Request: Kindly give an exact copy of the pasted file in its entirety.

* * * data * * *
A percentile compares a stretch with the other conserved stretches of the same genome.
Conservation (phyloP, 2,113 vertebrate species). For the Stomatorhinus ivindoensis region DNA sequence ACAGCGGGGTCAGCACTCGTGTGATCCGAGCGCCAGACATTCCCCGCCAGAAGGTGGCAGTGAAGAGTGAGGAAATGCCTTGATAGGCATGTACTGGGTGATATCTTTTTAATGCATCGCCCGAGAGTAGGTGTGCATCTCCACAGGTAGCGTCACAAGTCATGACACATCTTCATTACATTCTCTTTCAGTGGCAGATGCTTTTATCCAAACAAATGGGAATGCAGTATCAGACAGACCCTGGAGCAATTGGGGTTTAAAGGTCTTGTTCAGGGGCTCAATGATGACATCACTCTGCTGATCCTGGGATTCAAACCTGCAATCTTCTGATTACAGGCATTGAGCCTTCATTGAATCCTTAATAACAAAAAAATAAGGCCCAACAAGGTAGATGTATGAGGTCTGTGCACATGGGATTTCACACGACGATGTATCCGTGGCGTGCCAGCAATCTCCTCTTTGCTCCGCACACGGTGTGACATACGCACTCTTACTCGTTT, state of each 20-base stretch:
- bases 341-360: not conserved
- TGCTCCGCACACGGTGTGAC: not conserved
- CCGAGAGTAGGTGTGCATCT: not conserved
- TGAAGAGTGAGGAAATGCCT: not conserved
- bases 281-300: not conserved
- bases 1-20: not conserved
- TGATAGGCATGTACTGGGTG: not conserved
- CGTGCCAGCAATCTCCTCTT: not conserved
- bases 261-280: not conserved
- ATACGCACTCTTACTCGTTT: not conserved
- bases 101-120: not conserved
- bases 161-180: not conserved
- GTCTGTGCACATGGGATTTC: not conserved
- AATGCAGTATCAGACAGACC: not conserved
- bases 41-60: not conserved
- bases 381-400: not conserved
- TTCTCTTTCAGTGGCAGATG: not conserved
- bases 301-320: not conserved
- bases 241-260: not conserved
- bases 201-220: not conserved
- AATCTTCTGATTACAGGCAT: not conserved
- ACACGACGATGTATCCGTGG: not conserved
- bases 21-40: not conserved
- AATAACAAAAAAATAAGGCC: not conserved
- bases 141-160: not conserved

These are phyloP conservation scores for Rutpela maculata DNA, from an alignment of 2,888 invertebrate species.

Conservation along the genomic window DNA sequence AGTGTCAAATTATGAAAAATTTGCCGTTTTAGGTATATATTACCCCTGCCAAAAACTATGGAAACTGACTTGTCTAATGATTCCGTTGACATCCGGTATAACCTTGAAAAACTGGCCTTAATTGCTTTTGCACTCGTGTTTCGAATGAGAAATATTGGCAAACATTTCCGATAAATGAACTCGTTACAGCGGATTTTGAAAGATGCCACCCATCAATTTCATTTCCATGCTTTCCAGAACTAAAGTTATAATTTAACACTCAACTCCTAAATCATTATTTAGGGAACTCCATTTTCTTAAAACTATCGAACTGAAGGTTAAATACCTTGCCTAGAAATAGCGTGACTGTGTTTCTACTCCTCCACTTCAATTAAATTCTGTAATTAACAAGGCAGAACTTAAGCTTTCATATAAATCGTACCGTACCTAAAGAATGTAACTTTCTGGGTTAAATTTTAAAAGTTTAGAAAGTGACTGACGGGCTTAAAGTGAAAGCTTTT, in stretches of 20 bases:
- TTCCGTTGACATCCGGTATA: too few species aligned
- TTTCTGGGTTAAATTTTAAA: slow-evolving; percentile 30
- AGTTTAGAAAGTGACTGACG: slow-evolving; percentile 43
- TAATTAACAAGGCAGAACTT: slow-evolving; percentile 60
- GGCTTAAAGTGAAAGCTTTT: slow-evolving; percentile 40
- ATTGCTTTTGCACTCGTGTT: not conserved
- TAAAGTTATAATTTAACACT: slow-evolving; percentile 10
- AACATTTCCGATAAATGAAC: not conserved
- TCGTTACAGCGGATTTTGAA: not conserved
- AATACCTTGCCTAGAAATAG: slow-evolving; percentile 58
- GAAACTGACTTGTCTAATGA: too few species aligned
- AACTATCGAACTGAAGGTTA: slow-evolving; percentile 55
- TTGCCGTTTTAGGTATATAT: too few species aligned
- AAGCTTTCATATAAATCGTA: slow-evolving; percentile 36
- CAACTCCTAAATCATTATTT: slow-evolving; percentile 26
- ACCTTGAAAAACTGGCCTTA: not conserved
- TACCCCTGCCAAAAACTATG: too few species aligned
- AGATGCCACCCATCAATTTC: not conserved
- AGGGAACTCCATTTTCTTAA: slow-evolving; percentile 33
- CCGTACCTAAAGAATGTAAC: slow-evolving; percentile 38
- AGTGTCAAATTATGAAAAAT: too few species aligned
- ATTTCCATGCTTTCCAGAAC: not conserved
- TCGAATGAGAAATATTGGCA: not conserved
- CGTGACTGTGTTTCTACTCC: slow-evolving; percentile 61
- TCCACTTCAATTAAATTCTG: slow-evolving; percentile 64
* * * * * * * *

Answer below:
A percentile compares a stretch with the other conserved stretches of the same genome.
Conservation (phyloP, 2,113 vertebrate species). For the Stomatorhinus ivindoensis region DNA sequence ACAGCGGGGTCAGCACTCGTGTGATCCGAGCGCCAGACATTCCCCGCCAGAAGGTGGCAGTGAAGAGTGAGGAAATGCCTTGATAGGCATGTACTGGGTGATATCTTTTTAATGCATCGCCCGAGAGTAGGTGTGCATCTCCACAGGTAGCGTCACAAGTCATGACACATCTTCATTACATTCTCTTTCAGTGGCAGATGCTTTTATCCAAACAAATGGGAATGCAGTATCAGACAGACCCTGGAGCAATTGGGGTTTAAAGGTCTTGTTCAGGGGCTCAATGATGACATCACTCTGCTGATCCTGGGATTCAAACCTGCAATCTTCTGATTACAGGCATTGAGCCTTCATTGAATCCTTAATAACAAAAAAATAAGGCCCAACAAGGTAGATGTATGAGGTCTGTGCACATGGGATTTCACACGACGATGTATCCGTGGCGTGCCAGCAATCTCCTCTTTGCTCCGCACACGGTGTGACATACGCACTCTTACTCGTTT, state of each 20-base stretch:
- bases 341-360: not conserved
- TGCTCCGCACACGGTGTGAC: not conserved
- CCGAGAGTAGGTGTGCATCT: not conserved
- TGAAGAGTGAGGAAATGCCT: not conserved
- bases 281-300: not conserved
- bases 1-20: not conserved
- TGATAGGCATGTACTGGGTG: not conserved
- CGTGCCAGCAATCTCCTCTT: not conserved
- bases 261-280: not conserved
- ATACGCACTCTTACTCGTTT: not conserved
- bases 101-120: not conserved
- bases 161-180: not conserved
- GTCTGTGCACATGGGATTTC: not conserved
- AATGCAGTATCAGACAGACC: not conserved
- bases 41-60: not conserved
- bases 381-400: not conserved
- TTCTCTTTCAGTGGCAGATG: not conserved
- bases 301-320: not conserved
- bases 241-260: not conserved
- bases 201-220: not conserved
- AATCTTCTGATTACAGGCAT: not conserved
- ACACGACGATGTATCCGTGG: not conserved
- bases 21-40: not conserved
- AATAACAAAAAAATAAGGCC: not conserved
- bases 141-160: not conserved

These are phyloP conservation scores for Rutpela maculata DNA, from an alignment of 2,888 invertebrate species.

Conservation along the genomic window DNA sequence AGTGTCAAATTATGAAAAATTTGCCGTTTTAGGTATATATTACCCCTGCCAAAAACTATGGAAACTGACTTGTCTAATGATTCCGTTGACATCCGGTATAACCTTGAAAAACTGGCCTTAATTGCTTTTGCACTCGTGTTTCGAATGAGAAATATTGGCAAACATTTCCGATAAATGAACTCGTTACAGCGGATTTTGAAAGATGCCACCCATCAATTTCATTTCCATGCTTTCCAGAACTAAAGTTATAATTTAACACTCAACTCCTAAATCATTATTTAGGGAACTCCATTTTCTTAAAACTATCGAACTGAAGGTTAAATACCTTGCCTAGAAATAGCGTGACTGTGTTTCTACTCCTCCACTTCAATTAAATTCTGTAATTAACAAGGCAGAACTTAAGCTTTCATATAAATCGTACCGTACCTAAAGAATGTAACTTTCTGGGTTAAATTTTAAAAGTTTAGAAAGTGACTGACGGGCTTAAAGTGAAAGCTTTT, in stretches of 20 bases:
- TTCCGTTGACATCCGGTATA: too few species aligned
- TTTCTGGGTTAAATTTTAAA: slow-evolving; percentile 30
- AGTTTAGAAAGTGACTGACG: slow-evolving; percentile 43
- TAATTAACAAGGCAGAACTT: slow-evolving; percentile 60
- GGCTTAAAGTGAAAGCTTTT: slow-evolving; percentile 40
- ATTGCTTTTGCACTCGTGTT: not conserved
- TAAAGTTATAATTTAACACT: slow-evolving; percentile 10
- AACATTTCCGATAAATGAAC: not conserved
- TCGTTACAGCGGATTTTGAA: not conserved
- AATACCTTGCCTAGAAATAG: slow-evolving; percentile 58
- GAAACTGACTTGTCTAATGA: too few species aligned
- AACTATCGAACTGAAGGTTA: slow-evolving; percentile 55
- TTGCCGTTTTAGGTATATAT: too few species aligned
- AAGCTTTCATATAAATCGTA: slow-evolving; percentile 36
- CAACTCCTAAATCATTATTT: slow-evolving; percentile 26
- ACCTTGAAAAACTGGCCTTA: not conserved
- TACCCCTGCCAAAAACTATG: too few species aligned
- AGATGCCACCCATCAATTTC: not conserved
- AGGGAACTCCATTTTCTTAA: slow-evolving; percentile 33
- CCGTACCTAAAGAATGTAAC: slow-evolving; percentile 38
- AGTGTCAAATTATGAAAAAT: too few species aligned
- ATTTCCATGCTTTCCAGAAC: not conserved
- TCGAATGAGAAATATTGGCA: not conserved
- CGTGACTGTGTTTCTACTCC: slow-evolving; percentile 61
- TCCACTTCAATTAAATTCTG: slow-evolving; percentile 64